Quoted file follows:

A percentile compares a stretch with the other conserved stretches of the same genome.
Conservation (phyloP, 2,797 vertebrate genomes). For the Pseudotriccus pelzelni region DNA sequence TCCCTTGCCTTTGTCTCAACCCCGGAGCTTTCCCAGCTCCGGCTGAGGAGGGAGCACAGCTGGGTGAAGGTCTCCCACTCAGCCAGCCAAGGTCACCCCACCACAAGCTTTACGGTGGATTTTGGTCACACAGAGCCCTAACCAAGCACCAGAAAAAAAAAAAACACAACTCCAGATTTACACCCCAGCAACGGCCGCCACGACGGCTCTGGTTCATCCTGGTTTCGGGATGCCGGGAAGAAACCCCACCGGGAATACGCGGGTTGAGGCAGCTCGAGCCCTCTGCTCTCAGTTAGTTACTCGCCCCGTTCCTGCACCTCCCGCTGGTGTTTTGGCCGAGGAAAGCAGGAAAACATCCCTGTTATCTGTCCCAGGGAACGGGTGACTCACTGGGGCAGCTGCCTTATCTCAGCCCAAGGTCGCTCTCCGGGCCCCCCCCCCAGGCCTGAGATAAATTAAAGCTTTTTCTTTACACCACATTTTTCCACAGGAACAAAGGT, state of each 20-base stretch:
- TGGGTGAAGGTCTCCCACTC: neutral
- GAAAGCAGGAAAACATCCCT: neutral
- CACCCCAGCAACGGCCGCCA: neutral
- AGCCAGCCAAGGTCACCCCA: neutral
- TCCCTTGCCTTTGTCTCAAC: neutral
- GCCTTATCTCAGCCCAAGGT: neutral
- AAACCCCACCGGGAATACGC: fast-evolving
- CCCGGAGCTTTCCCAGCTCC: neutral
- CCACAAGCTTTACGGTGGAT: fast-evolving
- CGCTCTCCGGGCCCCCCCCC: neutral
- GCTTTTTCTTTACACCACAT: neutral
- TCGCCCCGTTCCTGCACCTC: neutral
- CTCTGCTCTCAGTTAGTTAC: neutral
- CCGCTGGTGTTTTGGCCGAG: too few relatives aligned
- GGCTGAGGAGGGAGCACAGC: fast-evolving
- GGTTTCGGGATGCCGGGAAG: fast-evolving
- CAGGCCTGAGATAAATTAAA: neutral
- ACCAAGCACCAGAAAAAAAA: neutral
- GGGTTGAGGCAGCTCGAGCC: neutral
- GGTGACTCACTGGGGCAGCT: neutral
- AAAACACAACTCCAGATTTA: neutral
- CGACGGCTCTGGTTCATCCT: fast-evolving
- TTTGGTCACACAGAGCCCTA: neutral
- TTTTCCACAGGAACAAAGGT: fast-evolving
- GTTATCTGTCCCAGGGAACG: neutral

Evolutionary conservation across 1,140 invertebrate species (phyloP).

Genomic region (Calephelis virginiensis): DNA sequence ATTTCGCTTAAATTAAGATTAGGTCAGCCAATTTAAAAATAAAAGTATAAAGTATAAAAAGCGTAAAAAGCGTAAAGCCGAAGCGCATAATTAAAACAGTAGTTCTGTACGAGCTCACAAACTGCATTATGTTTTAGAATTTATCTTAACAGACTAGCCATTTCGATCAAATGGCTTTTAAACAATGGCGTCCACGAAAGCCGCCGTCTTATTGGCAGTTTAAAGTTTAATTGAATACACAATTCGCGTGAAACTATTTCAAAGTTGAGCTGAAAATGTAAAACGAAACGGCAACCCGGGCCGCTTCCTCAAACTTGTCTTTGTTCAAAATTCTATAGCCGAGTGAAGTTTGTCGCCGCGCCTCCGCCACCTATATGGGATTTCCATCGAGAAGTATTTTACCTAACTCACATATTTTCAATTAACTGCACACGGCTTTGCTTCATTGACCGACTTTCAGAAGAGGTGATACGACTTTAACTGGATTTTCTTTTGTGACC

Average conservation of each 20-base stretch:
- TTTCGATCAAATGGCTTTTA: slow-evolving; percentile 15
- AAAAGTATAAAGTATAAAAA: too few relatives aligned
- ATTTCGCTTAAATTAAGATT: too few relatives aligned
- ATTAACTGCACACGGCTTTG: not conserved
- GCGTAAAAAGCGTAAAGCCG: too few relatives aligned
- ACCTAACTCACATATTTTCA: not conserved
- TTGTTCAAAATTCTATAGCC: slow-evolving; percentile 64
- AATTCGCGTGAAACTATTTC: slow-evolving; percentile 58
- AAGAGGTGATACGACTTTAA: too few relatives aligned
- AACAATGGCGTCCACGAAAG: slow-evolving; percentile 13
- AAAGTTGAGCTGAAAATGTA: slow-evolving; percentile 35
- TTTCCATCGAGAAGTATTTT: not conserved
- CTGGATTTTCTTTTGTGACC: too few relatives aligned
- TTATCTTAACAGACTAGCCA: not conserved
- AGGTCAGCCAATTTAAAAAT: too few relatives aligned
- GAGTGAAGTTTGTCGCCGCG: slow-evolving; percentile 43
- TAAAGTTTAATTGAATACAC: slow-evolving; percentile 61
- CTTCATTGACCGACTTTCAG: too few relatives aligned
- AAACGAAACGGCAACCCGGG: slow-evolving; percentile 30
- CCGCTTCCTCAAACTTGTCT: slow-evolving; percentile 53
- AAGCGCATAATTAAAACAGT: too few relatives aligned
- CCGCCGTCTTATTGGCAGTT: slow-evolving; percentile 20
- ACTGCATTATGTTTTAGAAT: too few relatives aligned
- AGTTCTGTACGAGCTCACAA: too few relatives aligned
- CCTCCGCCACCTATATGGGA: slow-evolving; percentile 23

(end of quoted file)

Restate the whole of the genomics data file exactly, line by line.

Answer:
A percentile compares a stretch with the other conserved stretches of the same genome.
Conservation (phyloP, 2,797 vertebrate genomes). For the Pseudotriccus pelzelni region DNA sequence TCCCTTGCCTTTGTCTCAACCCCGGAGCTTTCCCAGCTCCGGCTGAGGAGGGAGCACAGCTGGGTGAAGGTCTCCCACTCAGCCAGCCAAGGTCACCCCACCACAAGCTTTACGGTGGATTTTGGTCACACAGAGCCCTAACCAAGCACCAGAAAAAAAAAAAACACAACTCCAGATTTACACCCCAGCAACGGCCGCCACGACGGCTCTGGTTCATCCTGGTTTCGGGATGCCGGGAAGAAACCCCACCGGGAATACGCGGGTTGAGGCAGCTCGAGCCCTCTGCTCTCAGTTAGTTACTCGCCCCGTTCCTGCACCTCCCGCTGGTGTTTTGGCCGAGGAAAGCAGGAAAACATCCCTGTTATCTGTCCCAGGGAACGGGTGACTCACTGGGGCAGCTGCCTTATCTCAGCCCAAGGTCGCTCTCCGGGCCCCCCCCCCAGGCCTGAGATAAATTAAAGCTTTTTCTTTACACCACATTTTTCCACAGGAACAAAGGT, state of each 20-base stretch:
- TGGGTGAAGGTCTCCCACTC: neutral
- GAAAGCAGGAAAACATCCCT: neutral
- CACCCCAGCAACGGCCGCCA: neutral
- AGCCAGCCAAGGTCACCCCA: neutral
- TCCCTTGCCTTTGTCTCAAC: neutral
- GCCTTATCTCAGCCCAAGGT: neutral
- AAACCCCACCGGGAATACGC: fast-evolving
- CCCGGAGCTTTCCCAGCTCC: neutral
- CCACAAGCTTTACGGTGGAT: fast-evolving
- CGCTCTCCGGGCCCCCCCCC: neutral
- GCTTTTTCTTTACACCACAT: neutral
- TCGCCCCGTTCCTGCACCTC: neutral
- CTCTGCTCTCAGTTAGTTAC: neutral
- CCGCTGGTGTTTTGGCCGAG: too few relatives aligned
- GGCTGAGGAGGGAGCACAGC: fast-evolving
- GGTTTCGGGATGCCGGGAAG: fast-evolving
- CAGGCCTGAGATAAATTAAA: neutral
- ACCAAGCACCAGAAAAAAAA: neutral
- GGGTTGAGGCAGCTCGAGCC: neutral
- GGTGACTCACTGGGGCAGCT: neutral
- AAAACACAACTCCAGATTTA: neutral
- CGACGGCTCTGGTTCATCCT: fast-evolving
- TTTGGTCACACAGAGCCCTA: neutral
- TTTTCCACAGGAACAAAGGT: fast-evolving
- GTTATCTGTCCCAGGGAACG: neutral

Evolutionary conservation across 1,140 invertebrate species (phyloP).

Genomic region (Calephelis virginiensis): DNA sequence ATTTCGCTTAAATTAAGATTAGGTCAGCCAATTTAAAAATAAAAGTATAAAGTATAAAAAGCGTAAAAAGCGTAAAGCCGAAGCGCATAATTAAAACAGTAGTTCTGTACGAGCTCACAAACTGCATTATGTTTTAGAATTTATCTTAACAGACTAGCCATTTCGATCAAATGGCTTTTAAACAATGGCGTCCACGAAAGCCGCCGTCTTATTGGCAGTTTAAAGTTTAATTGAATACACAATTCGCGTGAAACTATTTCAAAGTTGAGCTGAAAATGTAAAACGAAACGGCAACCCGGGCCGCTTCCTCAAACTTGTCTTTGTTCAAAATTCTATAGCCGAGTGAAGTTTGTCGCCGCGCCTCCGCCACCTATATGGGATTTCCATCGAGAAGTATTTTACCTAACTCACATATTTTCAATTAACTGCACACGGCTTTGCTTCATTGACCGACTTTCAGAAGAGGTGATACGACTTTAACTGGATTTTCTTTTGTGACC

Average conservation of each 20-base stretch:
- TTTCGATCAAATGGCTTTTA: slow-evolving; percentile 15
- AAAAGTATAAAGTATAAAAA: too few relatives aligned
- ATTTCGCTTAAATTAAGATT: too few relatives aligned
- ATTAACTGCACACGGCTTTG: not conserved
- GCGTAAAAAGCGTAAAGCCG: too few relatives aligned
- ACCTAACTCACATATTTTCA: not conserved
- TTGTTCAAAATTCTATAGCC: slow-evolving; percentile 64
- AATTCGCGTGAAACTATTTC: slow-evolving; percentile 58
- AAGAGGTGATACGACTTTAA: too few relatives aligned
- AACAATGGCGTCCACGAAAG: slow-evolving; percentile 13
- AAAGTTGAGCTGAAAATGTA: slow-evolving; percentile 35
- TTTCCATCGAGAAGTATTTT: not conserved
- CTGGATTTTCTTTTGTGACC: too few relatives aligned
- TTATCTTAACAGACTAGCCA: not conserved
- AGGTCAGCCAATTTAAAAAT: too few relatives aligned
- GAGTGAAGTTTGTCGCCGCG: slow-evolving; percentile 43
- TAAAGTTTAATTGAATACAC: slow-evolving; percentile 61
- CTTCATTGACCGACTTTCAG: too few relatives aligned
- AAACGAAACGGCAACCCGGG: slow-evolving; percentile 30
- CCGCTTCCTCAAACTTGTCT: slow-evolving; percentile 53
- AAGCGCATAATTAAAACAGT: too few relatives aligned
- CCGCCGTCTTATTGGCAGTT: slow-evolving; percentile 20
- ACTGCATTATGTTTTAGAAT: too few relatives aligned
- AGTTCTGTACGAGCTCACAA: too few relatives aligned
- CCTCCGCCACCTATATGGGA: slow-evolving; percentile 23